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Open Access Publications from the University of California

Development of Structural Equations Models of the Dynamics of Passenger Travel Demand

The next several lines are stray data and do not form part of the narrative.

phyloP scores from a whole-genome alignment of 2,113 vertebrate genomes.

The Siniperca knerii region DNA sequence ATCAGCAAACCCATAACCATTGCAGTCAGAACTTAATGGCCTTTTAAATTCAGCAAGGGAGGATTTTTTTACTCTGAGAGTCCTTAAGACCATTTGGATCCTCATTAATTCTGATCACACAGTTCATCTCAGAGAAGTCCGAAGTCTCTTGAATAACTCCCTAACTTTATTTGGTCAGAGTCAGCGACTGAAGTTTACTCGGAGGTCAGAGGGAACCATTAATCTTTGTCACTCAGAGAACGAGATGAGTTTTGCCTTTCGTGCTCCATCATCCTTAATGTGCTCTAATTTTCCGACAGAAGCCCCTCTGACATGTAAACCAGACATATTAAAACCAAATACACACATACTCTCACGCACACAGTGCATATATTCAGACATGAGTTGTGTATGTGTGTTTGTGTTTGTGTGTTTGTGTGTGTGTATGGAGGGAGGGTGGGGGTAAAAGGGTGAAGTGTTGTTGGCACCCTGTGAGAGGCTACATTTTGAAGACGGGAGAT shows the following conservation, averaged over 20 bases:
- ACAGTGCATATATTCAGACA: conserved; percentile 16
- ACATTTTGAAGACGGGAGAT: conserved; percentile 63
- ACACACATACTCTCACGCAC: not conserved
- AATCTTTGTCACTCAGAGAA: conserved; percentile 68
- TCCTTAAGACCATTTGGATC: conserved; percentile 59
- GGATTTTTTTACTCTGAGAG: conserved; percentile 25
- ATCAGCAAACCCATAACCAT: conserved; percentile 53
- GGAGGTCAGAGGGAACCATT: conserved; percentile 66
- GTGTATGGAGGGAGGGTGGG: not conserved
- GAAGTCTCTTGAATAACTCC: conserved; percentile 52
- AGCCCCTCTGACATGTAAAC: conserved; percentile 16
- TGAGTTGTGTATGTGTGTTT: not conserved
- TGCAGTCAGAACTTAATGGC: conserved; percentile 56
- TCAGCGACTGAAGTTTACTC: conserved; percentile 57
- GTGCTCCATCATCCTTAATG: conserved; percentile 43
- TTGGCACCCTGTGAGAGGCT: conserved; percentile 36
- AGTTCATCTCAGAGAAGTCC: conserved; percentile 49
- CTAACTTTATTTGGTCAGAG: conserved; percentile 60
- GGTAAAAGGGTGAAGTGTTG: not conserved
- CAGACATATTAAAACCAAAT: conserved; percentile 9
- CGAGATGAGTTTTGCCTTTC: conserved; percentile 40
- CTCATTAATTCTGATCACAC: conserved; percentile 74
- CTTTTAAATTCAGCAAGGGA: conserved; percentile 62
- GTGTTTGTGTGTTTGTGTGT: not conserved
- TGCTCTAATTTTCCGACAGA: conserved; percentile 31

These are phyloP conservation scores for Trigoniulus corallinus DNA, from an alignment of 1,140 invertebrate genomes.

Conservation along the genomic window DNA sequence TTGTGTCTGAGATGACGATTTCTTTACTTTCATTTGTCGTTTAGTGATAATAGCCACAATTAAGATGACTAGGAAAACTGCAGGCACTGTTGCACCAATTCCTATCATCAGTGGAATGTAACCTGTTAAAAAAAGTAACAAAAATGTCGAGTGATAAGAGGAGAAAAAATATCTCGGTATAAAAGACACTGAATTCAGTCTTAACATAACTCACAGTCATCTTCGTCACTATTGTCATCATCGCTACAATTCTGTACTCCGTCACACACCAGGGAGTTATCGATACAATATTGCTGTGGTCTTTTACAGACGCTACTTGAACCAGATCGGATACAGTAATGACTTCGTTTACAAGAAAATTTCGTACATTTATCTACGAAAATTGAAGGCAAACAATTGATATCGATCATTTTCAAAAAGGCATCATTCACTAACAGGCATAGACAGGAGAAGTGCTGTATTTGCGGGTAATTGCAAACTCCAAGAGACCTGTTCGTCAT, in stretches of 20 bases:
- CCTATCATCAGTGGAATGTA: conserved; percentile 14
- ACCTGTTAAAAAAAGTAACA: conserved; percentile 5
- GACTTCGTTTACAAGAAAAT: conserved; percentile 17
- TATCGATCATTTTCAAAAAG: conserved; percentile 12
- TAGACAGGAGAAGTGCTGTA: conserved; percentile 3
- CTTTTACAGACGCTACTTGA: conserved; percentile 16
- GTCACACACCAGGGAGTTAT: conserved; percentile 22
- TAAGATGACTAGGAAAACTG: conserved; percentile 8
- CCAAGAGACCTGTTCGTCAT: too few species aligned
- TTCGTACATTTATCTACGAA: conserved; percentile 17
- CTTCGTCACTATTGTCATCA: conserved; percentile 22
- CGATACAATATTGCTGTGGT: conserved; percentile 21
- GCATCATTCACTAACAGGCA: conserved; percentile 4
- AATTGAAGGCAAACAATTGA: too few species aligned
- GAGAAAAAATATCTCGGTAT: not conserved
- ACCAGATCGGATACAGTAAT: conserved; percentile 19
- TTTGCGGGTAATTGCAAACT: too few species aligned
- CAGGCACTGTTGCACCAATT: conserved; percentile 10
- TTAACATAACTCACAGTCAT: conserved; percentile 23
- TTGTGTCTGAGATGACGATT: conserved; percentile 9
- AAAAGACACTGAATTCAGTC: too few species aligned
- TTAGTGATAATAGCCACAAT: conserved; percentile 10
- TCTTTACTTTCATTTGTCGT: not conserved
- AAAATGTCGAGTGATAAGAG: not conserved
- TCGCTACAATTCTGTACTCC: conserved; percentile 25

Levels of demand over time are analyzed for five modes of passenger transportation. The data are for the modes car driver, car passenger, train, bicycle, and public transit are compiled from week-long travel diaries collected at six-month intervals from a nationwide panel in the Netherlands. Three types of empirical relationships are present in these panel data: (1) autocorrelative relationships, capturing temporal stability in demand for the same mode at different points in time, (2) contemporaneous relationships capturing complementarity and competition among different modes at the same point in time, and (3) cross-lagged effects, potentially capturing systematic shifts in demand. Simultaneous equation systems are used to test the temporal stability of demand for each mode and the stationarity of the contemporaneous relationships among the modes. The dynamic structure of both trip rates and travel times are modeled successfully according to several goodness-of-fit indices. The equation systems capture nonstationarity in the contemporaneous relationships, as well as important cross-lagged effects. These results quantify changes in the structure of demand over time in the Netherlands and are shown to be directly related to the event of a public transit fare increase.

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